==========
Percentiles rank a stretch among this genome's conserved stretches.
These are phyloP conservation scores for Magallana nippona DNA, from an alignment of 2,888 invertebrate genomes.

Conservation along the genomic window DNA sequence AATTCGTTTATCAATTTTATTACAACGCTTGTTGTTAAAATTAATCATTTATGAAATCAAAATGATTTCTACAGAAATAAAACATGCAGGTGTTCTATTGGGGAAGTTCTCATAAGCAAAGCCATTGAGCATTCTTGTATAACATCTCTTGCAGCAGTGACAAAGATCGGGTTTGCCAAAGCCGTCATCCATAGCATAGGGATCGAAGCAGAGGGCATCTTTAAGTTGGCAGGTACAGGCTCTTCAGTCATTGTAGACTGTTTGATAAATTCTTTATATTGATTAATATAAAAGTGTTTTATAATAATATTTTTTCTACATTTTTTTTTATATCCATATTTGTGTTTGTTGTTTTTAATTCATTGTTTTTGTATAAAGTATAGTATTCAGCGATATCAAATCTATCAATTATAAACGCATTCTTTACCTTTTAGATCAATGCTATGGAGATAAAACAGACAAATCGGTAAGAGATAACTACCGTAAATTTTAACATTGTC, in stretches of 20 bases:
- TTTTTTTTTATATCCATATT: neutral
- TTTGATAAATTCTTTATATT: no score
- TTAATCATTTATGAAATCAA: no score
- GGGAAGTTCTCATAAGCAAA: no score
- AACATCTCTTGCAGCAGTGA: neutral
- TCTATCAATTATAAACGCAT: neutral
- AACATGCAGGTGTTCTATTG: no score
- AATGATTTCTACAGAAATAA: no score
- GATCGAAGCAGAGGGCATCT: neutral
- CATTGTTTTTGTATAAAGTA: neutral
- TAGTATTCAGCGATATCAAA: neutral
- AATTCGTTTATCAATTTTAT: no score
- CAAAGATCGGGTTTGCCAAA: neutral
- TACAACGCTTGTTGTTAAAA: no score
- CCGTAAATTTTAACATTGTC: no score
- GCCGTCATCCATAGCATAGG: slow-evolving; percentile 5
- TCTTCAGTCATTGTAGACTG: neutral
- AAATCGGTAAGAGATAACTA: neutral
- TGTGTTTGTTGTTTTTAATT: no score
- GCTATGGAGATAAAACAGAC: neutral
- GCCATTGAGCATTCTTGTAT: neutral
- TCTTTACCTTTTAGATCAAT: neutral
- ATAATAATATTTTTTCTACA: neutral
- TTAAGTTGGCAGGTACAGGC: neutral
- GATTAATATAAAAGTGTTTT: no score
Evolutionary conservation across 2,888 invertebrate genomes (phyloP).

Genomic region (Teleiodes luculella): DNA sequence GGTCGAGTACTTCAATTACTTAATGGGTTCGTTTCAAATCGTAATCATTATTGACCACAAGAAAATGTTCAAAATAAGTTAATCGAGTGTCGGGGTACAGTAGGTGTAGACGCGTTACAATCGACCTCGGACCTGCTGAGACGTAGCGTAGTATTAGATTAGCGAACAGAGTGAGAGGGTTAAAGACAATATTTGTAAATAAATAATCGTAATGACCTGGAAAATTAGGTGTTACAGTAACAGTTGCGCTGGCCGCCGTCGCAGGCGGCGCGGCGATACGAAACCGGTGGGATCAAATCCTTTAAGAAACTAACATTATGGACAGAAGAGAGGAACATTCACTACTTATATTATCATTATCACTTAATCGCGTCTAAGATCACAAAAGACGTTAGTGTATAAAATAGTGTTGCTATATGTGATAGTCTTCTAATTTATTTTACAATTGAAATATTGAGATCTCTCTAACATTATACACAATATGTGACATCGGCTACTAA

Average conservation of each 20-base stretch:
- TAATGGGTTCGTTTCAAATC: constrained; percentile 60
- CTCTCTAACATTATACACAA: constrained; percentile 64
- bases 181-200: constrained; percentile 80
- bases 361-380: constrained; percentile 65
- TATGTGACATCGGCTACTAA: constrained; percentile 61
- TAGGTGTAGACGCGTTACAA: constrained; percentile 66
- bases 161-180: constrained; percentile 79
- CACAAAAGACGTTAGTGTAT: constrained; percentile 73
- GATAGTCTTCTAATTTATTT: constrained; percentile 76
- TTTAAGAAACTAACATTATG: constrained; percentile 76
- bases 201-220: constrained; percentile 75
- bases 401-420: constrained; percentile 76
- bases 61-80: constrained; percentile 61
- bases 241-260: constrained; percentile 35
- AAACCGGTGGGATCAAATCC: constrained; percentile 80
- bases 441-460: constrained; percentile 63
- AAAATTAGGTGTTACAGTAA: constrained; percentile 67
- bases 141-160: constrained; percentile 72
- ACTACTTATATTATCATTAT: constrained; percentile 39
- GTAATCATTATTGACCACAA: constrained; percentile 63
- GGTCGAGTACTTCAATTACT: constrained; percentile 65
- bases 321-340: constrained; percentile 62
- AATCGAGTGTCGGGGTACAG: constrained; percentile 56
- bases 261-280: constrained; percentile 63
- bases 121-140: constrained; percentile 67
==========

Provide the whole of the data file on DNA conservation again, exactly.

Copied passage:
Percentiles rank a stretch among this genome's conserved stretches.
These are phyloP conservation scores for Magallana nippona DNA, from an alignment of 2,888 invertebrate genomes.

Conservation along the genomic window DNA sequence AATTCGTTTATCAATTTTATTACAACGCTTGTTGTTAAAATTAATCATTTATGAAATCAAAATGATTTCTACAGAAATAAAACATGCAGGTGTTCTATTGGGGAAGTTCTCATAAGCAAAGCCATTGAGCATTCTTGTATAACATCTCTTGCAGCAGTGACAAAGATCGGGTTTGCCAAAGCCGTCATCCATAGCATAGGGATCGAAGCAGAGGGCATCTTTAAGTTGGCAGGTACAGGCTCTTCAGTCATTGTAGACTGTTTGATAAATTCTTTATATTGATTAATATAAAAGTGTTTTATAATAATATTTTTTCTACATTTTTTTTTATATCCATATTTGTGTTTGTTGTTTTTAATTCATTGTTTTTGTATAAAGTATAGTATTCAGCGATATCAAATCTATCAATTATAAACGCATTCTTTACCTTTTAGATCAATGCTATGGAGATAAAACAGACAAATCGGTAAGAGATAACTACCGTAAATTTTAACATTGTC, in stretches of 20 bases:
- TTTTTTTTTATATCCATATT: neutral
- TTTGATAAATTCTTTATATT: no score
- TTAATCATTTATGAAATCAA: no score
- GGGAAGTTCTCATAAGCAAA: no score
- AACATCTCTTGCAGCAGTGA: neutral
- TCTATCAATTATAAACGCAT: neutral
- AACATGCAGGTGTTCTATTG: no score
- AATGATTTCTACAGAAATAA: no score
- GATCGAAGCAGAGGGCATCT: neutral
- CATTGTTTTTGTATAAAGTA: neutral
- TAGTATTCAGCGATATCAAA: neutral
- AATTCGTTTATCAATTTTAT: no score
- CAAAGATCGGGTTTGCCAAA: neutral
- TACAACGCTTGTTGTTAAAA: no score
- CCGTAAATTTTAACATTGTC: no score
- GCCGTCATCCATAGCATAGG: slow-evolving; percentile 5
- TCTTCAGTCATTGTAGACTG: neutral
- AAATCGGTAAGAGATAACTA: neutral
- TGTGTTTGTTGTTTTTAATT: no score
- GCTATGGAGATAAAACAGAC: neutral
- GCCATTGAGCATTCTTGTAT: neutral
- TCTTTACCTTTTAGATCAAT: neutral
- ATAATAATATTTTTTCTACA: neutral
- TTAAGTTGGCAGGTACAGGC: neutral
- GATTAATATAAAAGTGTTTT: no score
Evolutionary conservation across 2,888 invertebrate genomes (phyloP).

Genomic region (Teleiodes luculella): DNA sequence GGTCGAGTACTTCAATTACTTAATGGGTTCGTTTCAAATCGTAATCATTATTGACCACAAGAAAATGTTCAAAATAAGTTAATCGAGTGTCGGGGTACAGTAGGTGTAGACGCGTTACAATCGACCTCGGACCTGCTGAGACGTAGCGTAGTATTAGATTAGCGAACAGAGTGAGAGGGTTAAAGACAATATTTGTAAATAAATAATCGTAATGACCTGGAAAATTAGGTGTTACAGTAACAGTTGCGCTGGCCGCCGTCGCAGGCGGCGCGGCGATACGAAACCGGTGGGATCAAATCCTTTAAGAAACTAACATTATGGACAGAAGAGAGGAACATTCACTACTTATATTATCATTATCACTTAATCGCGTCTAAGATCACAAAAGACGTTAGTGTATAAAATAGTGTTGCTATATGTGATAGTCTTCTAATTTATTTTACAATTGAAATATTGAGATCTCTCTAACATTATACACAATATGTGACATCGGCTACTAA

Average conservation of each 20-base stretch:
- TAATGGGTTCGTTTCAAATC: constrained; percentile 60
- CTCTCTAACATTATACACAA: constrained; percentile 64
- bases 181-200: constrained; percentile 80
- bases 361-380: constrained; percentile 65
- TATGTGACATCGGCTACTAA: constrained; percentile 61
- TAGGTGTAGACGCGTTACAA: constrained; percentile 66
- bases 161-180: constrained; percentile 79
- CACAAAAGACGTTAGTGTAT: constrained; percentile 73
- GATAGTCTTCTAATTTATTT: constrained; percentile 76
- TTTAAGAAACTAACATTATG: constrained; percentile 76
- bases 201-220: constrained; percentile 75
- bases 401-420: constrained; percentile 76
- bases 61-80: constrained; percentile 61
- bases 241-260: constrained; percentile 35
- AAACCGGTGGGATCAAATCC: constrained; percentile 80
- bases 441-460: constrained; percentile 63
- AAAATTAGGTGTTACAGTAA: constrained; percentile 67
- bases 141-160: constrained; percentile 72
- ACTACTTATATTATCATTAT: constrained; percentile 39
- GTAATCATTATTGACCACAA: constrained; percentile 63
- GGTCGAGTACTTCAATTACT: constrained; percentile 65
- bases 321-340: constrained; percentile 62
- AATCGAGTGTCGGGGTACAG: constrained; percentile 56
- bases 261-280: constrained; percentile 63
- bases 121-140: constrained; percentile 67